Would an experienced roué really kill himself?
Every evening, Inspector Alvarez, of the Cuerpo General de Policia, enjoys a ration of cognac with just a little ice. Tonight, however, this pleasure is delayed by a call alerting him to the demise of Senor Sterne, a wealthy Englishman who apparently died of monoxide poisoning in his car in his garage. But the coroner, disagreeing, says it’s not suicide but murder, brought on by extreme fear. Who wanted the philanderer dead? The suspects include his ex-wife, now seriously ill; their adult children, Alec and Caroline, named as his insurance beneficiaries; Cecilia, a former paramour who said she was promised a painting worth 35,000 euros; and several cuckolded husbands smarting for revenge. Alvarez’s questioning proceeds slowly. After all, his boss requires frequent updates, and his cousin Dolores demands that he start courting a divorcée, Ana, with dinners, phone calls and roses. The Sterne house staff—a general factotum and his wife the cook, their melancholy daughter Susanna and the gardener—provide clues: Senor Sterne had an argument with someone on the day of his death, and a black hatchback Citroen sped away from the premises with a skeleton dangling from its window. Alvarez cuts short a few siestas (but not lunches) and ultimately sidesteps marriage and his superior’s hectoring to pour himself a glass of Soberano in commemoration of his own notion of justice.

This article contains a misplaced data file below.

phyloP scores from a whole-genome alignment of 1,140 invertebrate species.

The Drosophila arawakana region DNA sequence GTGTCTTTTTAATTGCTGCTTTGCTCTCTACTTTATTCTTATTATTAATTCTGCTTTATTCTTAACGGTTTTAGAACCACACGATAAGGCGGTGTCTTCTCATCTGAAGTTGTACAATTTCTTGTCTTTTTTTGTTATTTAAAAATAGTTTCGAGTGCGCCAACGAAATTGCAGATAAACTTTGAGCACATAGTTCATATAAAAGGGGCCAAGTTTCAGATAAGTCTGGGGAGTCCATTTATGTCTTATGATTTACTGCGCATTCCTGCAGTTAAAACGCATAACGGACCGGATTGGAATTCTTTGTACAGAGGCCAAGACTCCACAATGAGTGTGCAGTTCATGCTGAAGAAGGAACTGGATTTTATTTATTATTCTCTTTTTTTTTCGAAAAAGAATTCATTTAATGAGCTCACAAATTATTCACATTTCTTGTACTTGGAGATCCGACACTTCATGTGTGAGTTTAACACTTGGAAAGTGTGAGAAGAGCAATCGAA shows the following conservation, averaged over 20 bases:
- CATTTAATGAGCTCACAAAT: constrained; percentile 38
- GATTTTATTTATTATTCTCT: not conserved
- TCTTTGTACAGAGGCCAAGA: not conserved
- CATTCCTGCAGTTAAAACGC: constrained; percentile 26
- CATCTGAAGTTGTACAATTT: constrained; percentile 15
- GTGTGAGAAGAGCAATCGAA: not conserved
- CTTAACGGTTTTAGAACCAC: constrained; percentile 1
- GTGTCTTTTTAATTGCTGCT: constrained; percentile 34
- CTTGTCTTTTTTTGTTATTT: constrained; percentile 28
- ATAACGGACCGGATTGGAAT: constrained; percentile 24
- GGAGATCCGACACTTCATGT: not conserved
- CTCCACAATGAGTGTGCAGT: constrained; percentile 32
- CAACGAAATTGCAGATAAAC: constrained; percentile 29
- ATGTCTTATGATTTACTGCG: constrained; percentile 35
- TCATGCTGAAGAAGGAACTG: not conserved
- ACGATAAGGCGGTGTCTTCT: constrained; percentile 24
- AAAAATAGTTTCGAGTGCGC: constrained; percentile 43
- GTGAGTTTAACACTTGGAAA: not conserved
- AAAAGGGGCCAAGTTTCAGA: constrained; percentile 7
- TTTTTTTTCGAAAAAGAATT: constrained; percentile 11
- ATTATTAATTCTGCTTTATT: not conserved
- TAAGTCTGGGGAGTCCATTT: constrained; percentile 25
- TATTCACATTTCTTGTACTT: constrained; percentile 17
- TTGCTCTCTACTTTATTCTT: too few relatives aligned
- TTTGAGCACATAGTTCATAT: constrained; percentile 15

Slight to the point of transparency. But Jeffries (Sun, Sea and Murder, 2009, etc.) will have you salivating over Dolores’s recipes and longing for a Majorcan cookbook.